CORONAVIRUS, Government, Salem

Governor Brown calls for special legislative session to address budget shortfall

The Oregon Capitol building in Salem. Photo: Chas Hundley

SALEM – COVID-19 blew a hole in Oregon’s budget nearly $1 billion wide, and the task of rebalancing the budget now will fall to Oregon’s lawmakers in a special session of the Oregon Legislature convening Monday, August 10 at 8 a.m.

Brown had said earlier that the session would eventually be set for August.

In a press release issued by Governor Kate Brown’s office on the afternoon of Friday, July 31, Brown noted that the session — the legislature’s second special session of the year, and third session overall in 2020 — has been called to address that budgetary shortfall, but that she also supports additional legislation to build on work done to address police accountability reforms in the first special session held June 24 through 26. 

“This crisis has impacted all of us—Oregon families, businesses, non-profits, and local governments have all had to cut costs. The State of Oregon has been tightening its belt as well. With a nearly $1 billion budget deficit in the current biennium, there is more work to do,” Brown said. 

“These decisions will not be easy. Oregon has been smart with our reserves and saved for a rainy day, preparing us to weather this economic storm. But if we use too much of our savings now, then we’ll be stuck with an even bigger budget gap for the next biennium. Putting off tough decisions this summer will only leave us with impossible choices next January.

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“Unlike the federal government, Oregon must balance our state budget. State and local governments have been left reeling from the economic downturn. For months, we have waited for Congress to take action, and it is still my hope that they will include aid for states and local governments in the coronavirus relief package currently being negotiated.

“We need to preserve critical services like health care, education, and senior services during this pandemic. And, we must do more to address the disparities in state support for Oregon’s underserved communities, particularly our Black, Indigenous, Latinx, Pacific Islander, and other communities of color. I would like to thank legislators for beginning this work already, and I look forward to rolling up our sleeves and crafting an updated budget that serves all Oregonians.”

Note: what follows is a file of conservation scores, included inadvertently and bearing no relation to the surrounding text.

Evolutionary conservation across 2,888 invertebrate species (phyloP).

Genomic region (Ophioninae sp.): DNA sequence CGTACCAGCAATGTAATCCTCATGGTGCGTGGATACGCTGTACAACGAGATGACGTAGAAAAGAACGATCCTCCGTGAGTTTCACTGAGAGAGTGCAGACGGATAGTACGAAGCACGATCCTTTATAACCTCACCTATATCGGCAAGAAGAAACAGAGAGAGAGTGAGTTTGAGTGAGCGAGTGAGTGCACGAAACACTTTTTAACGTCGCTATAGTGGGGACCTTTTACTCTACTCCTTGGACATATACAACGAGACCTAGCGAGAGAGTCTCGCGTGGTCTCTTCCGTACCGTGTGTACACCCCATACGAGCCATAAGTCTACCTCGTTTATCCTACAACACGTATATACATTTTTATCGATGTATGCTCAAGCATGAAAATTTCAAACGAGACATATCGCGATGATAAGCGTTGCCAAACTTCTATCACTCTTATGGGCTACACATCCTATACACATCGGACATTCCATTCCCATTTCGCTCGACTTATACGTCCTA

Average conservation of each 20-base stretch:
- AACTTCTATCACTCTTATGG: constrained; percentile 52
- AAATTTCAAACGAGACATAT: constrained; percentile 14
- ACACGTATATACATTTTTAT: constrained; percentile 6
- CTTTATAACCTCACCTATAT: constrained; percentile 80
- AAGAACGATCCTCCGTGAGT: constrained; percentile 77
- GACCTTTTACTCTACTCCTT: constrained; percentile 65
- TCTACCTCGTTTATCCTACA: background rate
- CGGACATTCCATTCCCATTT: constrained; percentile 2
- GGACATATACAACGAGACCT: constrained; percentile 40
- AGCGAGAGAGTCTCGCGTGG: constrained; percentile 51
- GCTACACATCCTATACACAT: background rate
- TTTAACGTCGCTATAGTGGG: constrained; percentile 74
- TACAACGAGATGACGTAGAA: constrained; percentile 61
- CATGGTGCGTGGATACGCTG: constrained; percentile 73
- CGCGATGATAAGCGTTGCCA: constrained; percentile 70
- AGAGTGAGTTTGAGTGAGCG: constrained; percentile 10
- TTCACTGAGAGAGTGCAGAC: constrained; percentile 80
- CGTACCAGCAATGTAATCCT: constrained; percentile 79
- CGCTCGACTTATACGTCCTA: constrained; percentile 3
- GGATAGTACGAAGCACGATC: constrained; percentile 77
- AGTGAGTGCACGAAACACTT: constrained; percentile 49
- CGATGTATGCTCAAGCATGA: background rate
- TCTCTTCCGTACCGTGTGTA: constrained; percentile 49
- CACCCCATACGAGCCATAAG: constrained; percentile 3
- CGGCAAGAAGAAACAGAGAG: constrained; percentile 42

Senate Republican Leader Fred Girod (R-Stayton) issued a statement following Brown’s announcement.

“Senate Republicans have been willing to work on the budget since before the governor called the first special session earlier this summer. If we diverge from the stated purpose of addressing the budget, this second special session will make a mockery of the legislative process yet again,” he said.

“Policy bills should be off the table. The focus should be on the budget.”

According to the governor’s press release, Brown has proposed $150 million in General Fund savings for the current biennium. The release also noted that state agencies have reduced spending, delayed new programs, halted non-essential travel, and frozen hiring for unfilled positions. 

Brown noted her constitutional powers in calling for a special session under article V, section 12 of Oregon’s state constitution.

Article V of the state constitution outlines the duties and powers of the executive branch. 

Article V Section 12 reads “He may on extraordinary occasions convene the Legislative Assembly by proclamation, and shall state to both houses when assembled, the purpose for which they shall have been convened.”

Chas Hundley is the editor of the Banks Post and sister news publications the Gales Creek Journal and the Salmonberry Magazine. He grew up in Gales Creek and has a cat.

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